menopause and dry mouth and tongue
By Andrea Donsky | Fact Checked By Andrea Donsky | Sources
Have you noticed that your mouth and tongue feel drier than usual? Is a dry mouth affecting your ability to chew or swallow? Dry mouth and dry tongue are common complaints among menopausal women, but you don’t have to suffer!
What is dry mouth and dry tongue?
Dry mouth, also known as xerostomia, occurs when the amount of saliva produced by the salivary glands is reduced. Saliva performs a number of important functions such as helping with chewing and digestion, preventing cavities, limiting bacterial growth and minor infections.
When the flow of saliva declines, you can develop a dry, sore feeling in your mouth and throat, and your lips and tongue become dry as well. In some cases, it can lead to burning mouth syndrome.
If you get dry mouth and dry tongue, you may be more susceptible to oral health problems, such as cavities and swollen gums. You may also experience bad breath, sore throat, grooved tongue, a changed sense of taste, constant thirst, difficulty speaking, swallow and chewing, and problems with dentures.
Dry mouth can be caused by the use of numerous over-the-counter and prescription medications, including antidepressants, antihistamines, antianxiety drugs, and blood pressure medication. In fact, dry mouth is one of the most common side effects of medication use. Other causes include aging, radiation therapy for cancer, nerve damage to the neck or face, diabetes, stroke, and mouth breathing.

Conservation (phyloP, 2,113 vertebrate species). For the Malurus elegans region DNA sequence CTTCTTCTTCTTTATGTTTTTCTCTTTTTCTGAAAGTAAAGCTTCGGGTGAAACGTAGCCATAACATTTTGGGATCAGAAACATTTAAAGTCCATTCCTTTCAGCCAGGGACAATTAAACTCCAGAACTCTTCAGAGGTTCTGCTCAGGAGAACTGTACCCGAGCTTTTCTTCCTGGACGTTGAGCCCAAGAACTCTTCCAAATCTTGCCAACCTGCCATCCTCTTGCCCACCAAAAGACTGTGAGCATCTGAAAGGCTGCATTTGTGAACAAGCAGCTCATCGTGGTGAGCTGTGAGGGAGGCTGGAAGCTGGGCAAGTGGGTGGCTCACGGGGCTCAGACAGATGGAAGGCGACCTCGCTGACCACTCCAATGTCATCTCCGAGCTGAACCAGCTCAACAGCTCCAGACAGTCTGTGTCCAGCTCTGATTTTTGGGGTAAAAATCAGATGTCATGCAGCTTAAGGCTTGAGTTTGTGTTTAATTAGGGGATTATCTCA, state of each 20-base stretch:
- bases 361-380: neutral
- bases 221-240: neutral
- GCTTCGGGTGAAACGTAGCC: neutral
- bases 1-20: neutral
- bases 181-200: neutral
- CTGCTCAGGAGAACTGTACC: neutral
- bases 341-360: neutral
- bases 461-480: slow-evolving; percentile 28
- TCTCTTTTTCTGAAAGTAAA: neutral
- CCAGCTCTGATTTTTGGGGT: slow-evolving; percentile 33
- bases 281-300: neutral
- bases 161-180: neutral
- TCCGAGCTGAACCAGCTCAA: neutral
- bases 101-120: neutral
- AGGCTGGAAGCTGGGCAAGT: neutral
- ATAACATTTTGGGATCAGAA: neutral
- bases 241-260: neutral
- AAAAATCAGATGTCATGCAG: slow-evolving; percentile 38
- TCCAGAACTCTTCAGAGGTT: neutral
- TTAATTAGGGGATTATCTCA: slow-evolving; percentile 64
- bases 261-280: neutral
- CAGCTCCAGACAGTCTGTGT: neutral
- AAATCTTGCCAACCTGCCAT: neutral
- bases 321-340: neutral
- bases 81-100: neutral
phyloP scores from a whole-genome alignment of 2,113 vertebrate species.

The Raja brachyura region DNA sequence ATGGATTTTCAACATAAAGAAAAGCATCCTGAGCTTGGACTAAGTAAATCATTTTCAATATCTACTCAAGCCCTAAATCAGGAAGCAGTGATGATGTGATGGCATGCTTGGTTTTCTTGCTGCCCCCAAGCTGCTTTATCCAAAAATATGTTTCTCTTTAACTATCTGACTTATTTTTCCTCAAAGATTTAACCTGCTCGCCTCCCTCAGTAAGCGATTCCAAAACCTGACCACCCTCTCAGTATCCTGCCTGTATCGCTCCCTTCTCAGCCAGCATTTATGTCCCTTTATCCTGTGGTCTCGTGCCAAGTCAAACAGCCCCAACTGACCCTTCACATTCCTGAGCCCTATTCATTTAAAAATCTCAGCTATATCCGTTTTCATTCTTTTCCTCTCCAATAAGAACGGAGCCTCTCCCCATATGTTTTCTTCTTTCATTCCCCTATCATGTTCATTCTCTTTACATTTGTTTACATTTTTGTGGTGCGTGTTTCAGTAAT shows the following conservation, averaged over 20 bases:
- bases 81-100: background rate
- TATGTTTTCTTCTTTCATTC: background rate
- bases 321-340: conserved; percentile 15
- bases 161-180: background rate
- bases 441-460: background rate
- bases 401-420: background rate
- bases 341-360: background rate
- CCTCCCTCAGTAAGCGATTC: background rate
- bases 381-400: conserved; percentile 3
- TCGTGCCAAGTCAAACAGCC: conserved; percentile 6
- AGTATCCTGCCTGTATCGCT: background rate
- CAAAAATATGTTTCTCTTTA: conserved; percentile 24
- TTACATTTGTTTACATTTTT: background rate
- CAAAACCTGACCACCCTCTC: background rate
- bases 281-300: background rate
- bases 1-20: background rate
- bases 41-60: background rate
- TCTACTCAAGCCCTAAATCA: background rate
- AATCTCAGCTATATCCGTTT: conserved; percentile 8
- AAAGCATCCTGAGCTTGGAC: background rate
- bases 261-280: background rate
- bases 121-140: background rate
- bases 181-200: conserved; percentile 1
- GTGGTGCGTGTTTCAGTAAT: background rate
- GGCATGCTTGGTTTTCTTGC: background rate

What causes dry mouth during menopause?
Estrogen helps regulate fluid levels in the body, and that includes saliva. Researchers have noted that “because the oral mucosa contains estrogen receptors, variations in hormone levels direct affect the oral cavity.” .Changes in hormone levels can result in women experiencing more oral health conditions during menopause and post menopause.
How can you manage dry mouth and dry tongue naturally?
Fortunately, there are a number of actions you can take to manage dry mouth and dry tongue.
- Drink liquids. Water, infused water, herbal teas, and coconut water are all good ways to stay hydrated and keep your mouth moist. Carry a thermal bottle with you during the day so you can sip frequently.
Go ginger. Chewing ginger helps boost saliva production.
Suck on ice. Sucking on ice cubes or all-natural fruit ice pops can help rehydrate your mouth and soothe your tongue.
- Choose safe foods. Spicy, hot, crunchy, or salty foods can irritate and dry out your mouth. Choose all-natural, plainer foods and noncitrus fruits and beverages.
- Use a humidifier. This can help keep the air moist in your home and office, especially when sleeping. A humidifier is particularly suggested if you live in a very dry climate.
- Avoid ACS. That’s alcohol, caffeine, and smoking. All three can dehydrate your mouth.
- Practice good oral care. Use all-natural toothpaste and mouthwash (without alcohol).
- Try sea buckthorn oil. This supplement contains omega-7 oils, which promote healthy mucous membranes.
when to see a health provider
Have regular dental checkups. Your dentist can help you monitor your oral health to assist you in preventing the development of cavities, gingivitis, or other dental issues.
Dry mouth and dry tongue are common complaints during menopause, although they may begin during perimenopause as well. Take these natural steps to help preserve your oral health.